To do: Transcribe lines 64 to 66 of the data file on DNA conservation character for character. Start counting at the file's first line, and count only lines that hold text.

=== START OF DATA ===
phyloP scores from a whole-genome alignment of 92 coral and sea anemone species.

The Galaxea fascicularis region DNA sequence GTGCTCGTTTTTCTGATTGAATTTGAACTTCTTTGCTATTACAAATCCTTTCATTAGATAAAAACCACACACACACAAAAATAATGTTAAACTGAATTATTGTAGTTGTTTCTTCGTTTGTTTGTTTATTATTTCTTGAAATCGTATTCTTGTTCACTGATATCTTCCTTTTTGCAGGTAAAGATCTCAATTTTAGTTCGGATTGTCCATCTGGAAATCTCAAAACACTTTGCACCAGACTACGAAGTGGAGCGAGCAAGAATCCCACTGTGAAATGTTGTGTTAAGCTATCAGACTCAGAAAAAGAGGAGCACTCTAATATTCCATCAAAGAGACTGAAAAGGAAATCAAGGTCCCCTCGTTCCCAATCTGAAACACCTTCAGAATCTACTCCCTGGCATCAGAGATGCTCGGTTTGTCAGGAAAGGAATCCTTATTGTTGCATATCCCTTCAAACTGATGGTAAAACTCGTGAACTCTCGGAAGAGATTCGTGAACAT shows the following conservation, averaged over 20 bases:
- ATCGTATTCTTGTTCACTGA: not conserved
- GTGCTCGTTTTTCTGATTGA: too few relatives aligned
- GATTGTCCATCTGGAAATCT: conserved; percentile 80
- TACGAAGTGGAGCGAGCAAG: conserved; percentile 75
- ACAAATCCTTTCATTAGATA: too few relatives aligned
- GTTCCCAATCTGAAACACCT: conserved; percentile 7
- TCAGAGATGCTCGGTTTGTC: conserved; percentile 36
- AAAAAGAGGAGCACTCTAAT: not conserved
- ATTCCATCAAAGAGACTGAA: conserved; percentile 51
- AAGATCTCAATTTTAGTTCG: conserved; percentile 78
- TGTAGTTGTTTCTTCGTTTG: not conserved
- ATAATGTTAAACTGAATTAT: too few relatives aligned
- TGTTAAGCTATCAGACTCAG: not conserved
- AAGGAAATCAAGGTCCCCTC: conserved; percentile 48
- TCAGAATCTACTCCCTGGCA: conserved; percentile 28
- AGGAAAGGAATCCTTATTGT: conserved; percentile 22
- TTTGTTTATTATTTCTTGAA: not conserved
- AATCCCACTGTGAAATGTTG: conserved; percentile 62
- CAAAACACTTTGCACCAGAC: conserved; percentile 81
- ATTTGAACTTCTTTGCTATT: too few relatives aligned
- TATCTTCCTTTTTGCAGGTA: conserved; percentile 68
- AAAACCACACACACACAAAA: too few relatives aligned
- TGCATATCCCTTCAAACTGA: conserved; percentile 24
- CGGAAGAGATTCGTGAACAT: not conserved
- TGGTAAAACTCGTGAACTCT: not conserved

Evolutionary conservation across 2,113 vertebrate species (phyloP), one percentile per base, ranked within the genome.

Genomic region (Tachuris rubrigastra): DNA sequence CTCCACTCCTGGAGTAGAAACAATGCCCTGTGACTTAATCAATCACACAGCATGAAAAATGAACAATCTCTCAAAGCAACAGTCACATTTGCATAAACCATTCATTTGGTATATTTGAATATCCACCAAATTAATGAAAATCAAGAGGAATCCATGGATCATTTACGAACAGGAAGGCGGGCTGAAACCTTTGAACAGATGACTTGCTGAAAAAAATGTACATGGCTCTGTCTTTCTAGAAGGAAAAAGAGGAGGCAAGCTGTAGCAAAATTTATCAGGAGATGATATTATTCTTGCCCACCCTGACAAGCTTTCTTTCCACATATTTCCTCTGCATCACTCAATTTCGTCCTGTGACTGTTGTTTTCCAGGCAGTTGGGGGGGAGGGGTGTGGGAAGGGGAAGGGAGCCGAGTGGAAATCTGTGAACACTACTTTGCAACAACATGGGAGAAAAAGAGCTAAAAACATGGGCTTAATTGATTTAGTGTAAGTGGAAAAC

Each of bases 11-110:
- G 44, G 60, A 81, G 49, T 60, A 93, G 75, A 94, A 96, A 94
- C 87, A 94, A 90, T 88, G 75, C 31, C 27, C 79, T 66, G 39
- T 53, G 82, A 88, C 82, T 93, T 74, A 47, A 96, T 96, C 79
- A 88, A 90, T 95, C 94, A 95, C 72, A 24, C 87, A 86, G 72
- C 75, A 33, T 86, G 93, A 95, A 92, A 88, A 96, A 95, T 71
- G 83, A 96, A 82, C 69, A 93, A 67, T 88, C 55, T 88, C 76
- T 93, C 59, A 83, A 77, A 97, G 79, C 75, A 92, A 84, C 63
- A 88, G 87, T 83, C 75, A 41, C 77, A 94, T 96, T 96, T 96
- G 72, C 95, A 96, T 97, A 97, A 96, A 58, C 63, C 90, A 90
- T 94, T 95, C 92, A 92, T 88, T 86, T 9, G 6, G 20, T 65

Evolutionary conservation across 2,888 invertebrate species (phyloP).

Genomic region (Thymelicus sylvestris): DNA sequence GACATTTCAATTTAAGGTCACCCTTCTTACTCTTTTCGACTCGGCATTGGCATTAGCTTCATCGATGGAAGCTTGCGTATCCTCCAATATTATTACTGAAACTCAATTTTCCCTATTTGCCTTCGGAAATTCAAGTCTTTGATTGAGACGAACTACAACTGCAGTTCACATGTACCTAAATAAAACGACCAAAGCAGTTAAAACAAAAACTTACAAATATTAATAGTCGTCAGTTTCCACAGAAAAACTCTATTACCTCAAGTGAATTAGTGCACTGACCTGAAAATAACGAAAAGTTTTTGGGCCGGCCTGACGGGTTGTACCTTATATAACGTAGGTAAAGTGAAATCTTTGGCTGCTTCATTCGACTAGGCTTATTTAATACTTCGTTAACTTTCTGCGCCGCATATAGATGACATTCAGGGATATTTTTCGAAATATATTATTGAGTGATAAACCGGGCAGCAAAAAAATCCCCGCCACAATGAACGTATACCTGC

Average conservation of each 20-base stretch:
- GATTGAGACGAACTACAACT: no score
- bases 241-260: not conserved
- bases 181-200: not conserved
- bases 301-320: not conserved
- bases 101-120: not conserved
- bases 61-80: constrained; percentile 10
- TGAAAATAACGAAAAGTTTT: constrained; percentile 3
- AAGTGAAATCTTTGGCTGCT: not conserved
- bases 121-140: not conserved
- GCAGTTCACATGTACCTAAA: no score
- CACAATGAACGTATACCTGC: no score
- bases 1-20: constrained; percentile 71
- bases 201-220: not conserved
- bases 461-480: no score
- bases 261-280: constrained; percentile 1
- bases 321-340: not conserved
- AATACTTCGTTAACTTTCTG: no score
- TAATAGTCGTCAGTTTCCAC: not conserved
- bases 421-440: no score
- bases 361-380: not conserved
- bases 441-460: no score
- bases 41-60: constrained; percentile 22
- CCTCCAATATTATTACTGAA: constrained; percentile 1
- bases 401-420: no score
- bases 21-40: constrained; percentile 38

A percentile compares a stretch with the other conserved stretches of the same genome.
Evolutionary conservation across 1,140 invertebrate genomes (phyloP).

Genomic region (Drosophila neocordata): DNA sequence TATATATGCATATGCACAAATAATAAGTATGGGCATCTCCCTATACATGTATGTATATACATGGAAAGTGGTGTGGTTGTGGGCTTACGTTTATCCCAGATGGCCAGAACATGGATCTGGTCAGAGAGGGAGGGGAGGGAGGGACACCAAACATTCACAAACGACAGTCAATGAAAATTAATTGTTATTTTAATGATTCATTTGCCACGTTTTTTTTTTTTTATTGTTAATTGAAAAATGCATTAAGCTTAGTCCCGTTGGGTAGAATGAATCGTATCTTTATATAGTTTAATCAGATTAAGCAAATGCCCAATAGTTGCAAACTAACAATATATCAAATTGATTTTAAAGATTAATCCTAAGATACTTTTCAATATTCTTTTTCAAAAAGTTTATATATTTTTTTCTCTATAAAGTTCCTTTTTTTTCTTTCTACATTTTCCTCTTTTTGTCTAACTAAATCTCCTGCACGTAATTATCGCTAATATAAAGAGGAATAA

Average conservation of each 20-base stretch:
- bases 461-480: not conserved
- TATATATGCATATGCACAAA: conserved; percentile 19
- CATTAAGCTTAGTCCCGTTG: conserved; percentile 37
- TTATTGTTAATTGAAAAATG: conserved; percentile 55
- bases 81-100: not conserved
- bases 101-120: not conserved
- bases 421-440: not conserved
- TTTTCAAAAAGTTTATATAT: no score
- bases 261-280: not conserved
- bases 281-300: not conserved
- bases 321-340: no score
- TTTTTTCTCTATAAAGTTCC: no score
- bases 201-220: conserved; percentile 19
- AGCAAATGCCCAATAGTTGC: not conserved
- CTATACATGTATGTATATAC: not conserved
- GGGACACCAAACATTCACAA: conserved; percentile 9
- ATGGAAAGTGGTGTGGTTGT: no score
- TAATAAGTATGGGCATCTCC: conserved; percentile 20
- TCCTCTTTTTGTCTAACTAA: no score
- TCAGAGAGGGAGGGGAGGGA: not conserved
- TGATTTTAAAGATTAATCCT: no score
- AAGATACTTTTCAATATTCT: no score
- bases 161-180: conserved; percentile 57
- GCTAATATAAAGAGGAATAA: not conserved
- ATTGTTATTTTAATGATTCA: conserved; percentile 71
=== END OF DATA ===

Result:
- bases 441-460: no score
- bases 41-60: constrained; percentile 22
- CCTCCAATATTATTACTGAA: constrained; percentile 1